Staring at the computer all day... okay for my eyes?
Originally Published: May 18, 1995 - Last Updated / Reviewed On: January 31, 2014
My eyes feel dry and swollen after hours of staring at the computer monitor. Is there any long range harm caused by spending both work and play time in front of the computer? I work out, and eat a healthy, low-fat diet. I don't have any other vices except perhaps a higher than normal caffeine intake.
Dear Computer nerd,
Whether you are a computer nerd, geek, or brain, you likely will not have to worry about long-term damage to the eyes from many hours spent at the computer. You may experience some minor health concerns, such as dry eyes, but fear not — there are preventive measures that a person can take to help alleviate discomfort from long hours in front of a screen.
Computer Vision Syndrome is a recently recognized condition among computer users and includes five major symptoms: Eye strain, headaches, blurred vision, dry eyes, and neck and/or back pain. Computer screens, as well as computer environments (offices, neon lighting, ergonomically poor computer desks, etc.) are the major contributing factors. The good news is that the American Academy of Ophthalmology considers video display terminals (VDTs), aka computer monitors, to be safe for normal use, presenting no hazard to the eye. There is no convincing experimental or epidemiological evidence that exposure to VDTs results in cataracts or any other serious damage to the eye.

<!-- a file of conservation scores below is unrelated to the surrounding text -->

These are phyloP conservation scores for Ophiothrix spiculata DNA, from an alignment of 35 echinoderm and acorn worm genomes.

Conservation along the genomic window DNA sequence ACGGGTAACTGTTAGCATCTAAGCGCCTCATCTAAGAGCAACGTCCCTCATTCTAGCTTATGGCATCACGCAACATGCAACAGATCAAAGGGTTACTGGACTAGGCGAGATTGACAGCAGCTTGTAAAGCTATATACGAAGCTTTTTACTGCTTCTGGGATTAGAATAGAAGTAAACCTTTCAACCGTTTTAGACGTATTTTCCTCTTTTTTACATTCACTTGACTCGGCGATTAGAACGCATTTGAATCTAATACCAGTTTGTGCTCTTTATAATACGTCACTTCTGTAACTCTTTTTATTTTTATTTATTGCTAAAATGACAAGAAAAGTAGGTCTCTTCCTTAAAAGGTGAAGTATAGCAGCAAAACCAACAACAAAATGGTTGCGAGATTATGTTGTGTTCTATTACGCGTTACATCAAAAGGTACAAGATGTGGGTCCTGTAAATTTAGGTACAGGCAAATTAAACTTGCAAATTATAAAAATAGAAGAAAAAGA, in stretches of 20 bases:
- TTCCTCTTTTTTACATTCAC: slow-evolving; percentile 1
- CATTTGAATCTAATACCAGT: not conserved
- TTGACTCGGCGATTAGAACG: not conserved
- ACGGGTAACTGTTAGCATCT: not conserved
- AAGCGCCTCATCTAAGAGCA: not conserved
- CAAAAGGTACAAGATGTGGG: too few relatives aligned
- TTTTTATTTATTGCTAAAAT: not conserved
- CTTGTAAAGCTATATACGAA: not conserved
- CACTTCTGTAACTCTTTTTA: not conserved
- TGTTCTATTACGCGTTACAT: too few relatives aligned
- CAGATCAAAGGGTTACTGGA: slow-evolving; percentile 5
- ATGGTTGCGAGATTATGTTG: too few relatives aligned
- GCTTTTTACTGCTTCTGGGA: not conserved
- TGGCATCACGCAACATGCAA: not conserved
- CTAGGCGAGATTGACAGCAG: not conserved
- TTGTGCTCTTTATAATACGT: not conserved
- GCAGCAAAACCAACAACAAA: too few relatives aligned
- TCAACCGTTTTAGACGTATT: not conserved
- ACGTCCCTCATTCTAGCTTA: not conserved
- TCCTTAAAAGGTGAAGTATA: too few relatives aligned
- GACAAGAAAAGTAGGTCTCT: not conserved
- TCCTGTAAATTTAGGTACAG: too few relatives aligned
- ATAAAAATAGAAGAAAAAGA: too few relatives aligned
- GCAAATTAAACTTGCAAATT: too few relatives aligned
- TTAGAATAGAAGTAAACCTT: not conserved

Adjustments that can be made to help alleviate some of the eye irritation and fatigue that you may feel after working on the computer for long periods of time include:
- Make sure the computer monitor is at least 20 inches away from your eyes.
- Use the 20/20/20 rule: After 20 minutes of computer use, look at something 20 feet away for at least 20 seconds.
- Place your screen and document holder at the same distance from your eyes to avoid constant changes of focus.
- Adjust lighting in the workspace/room to reduce glare.
- Adjust screen intensity to sharpen images.
- Use a monitor with adjustable contrast and brightness.
- Place your screen at a viewing angle of 15 to 35 degrees below your horizontal eye level.
- For those working in offices with windows, make sure the window is located to the left or right of the worker (not behind or in front of the monitor).
Taking a breather… er, blinker every now and then can keep you typing, surfing, reading, designing, studying, watching, playing, and more. Happy computing!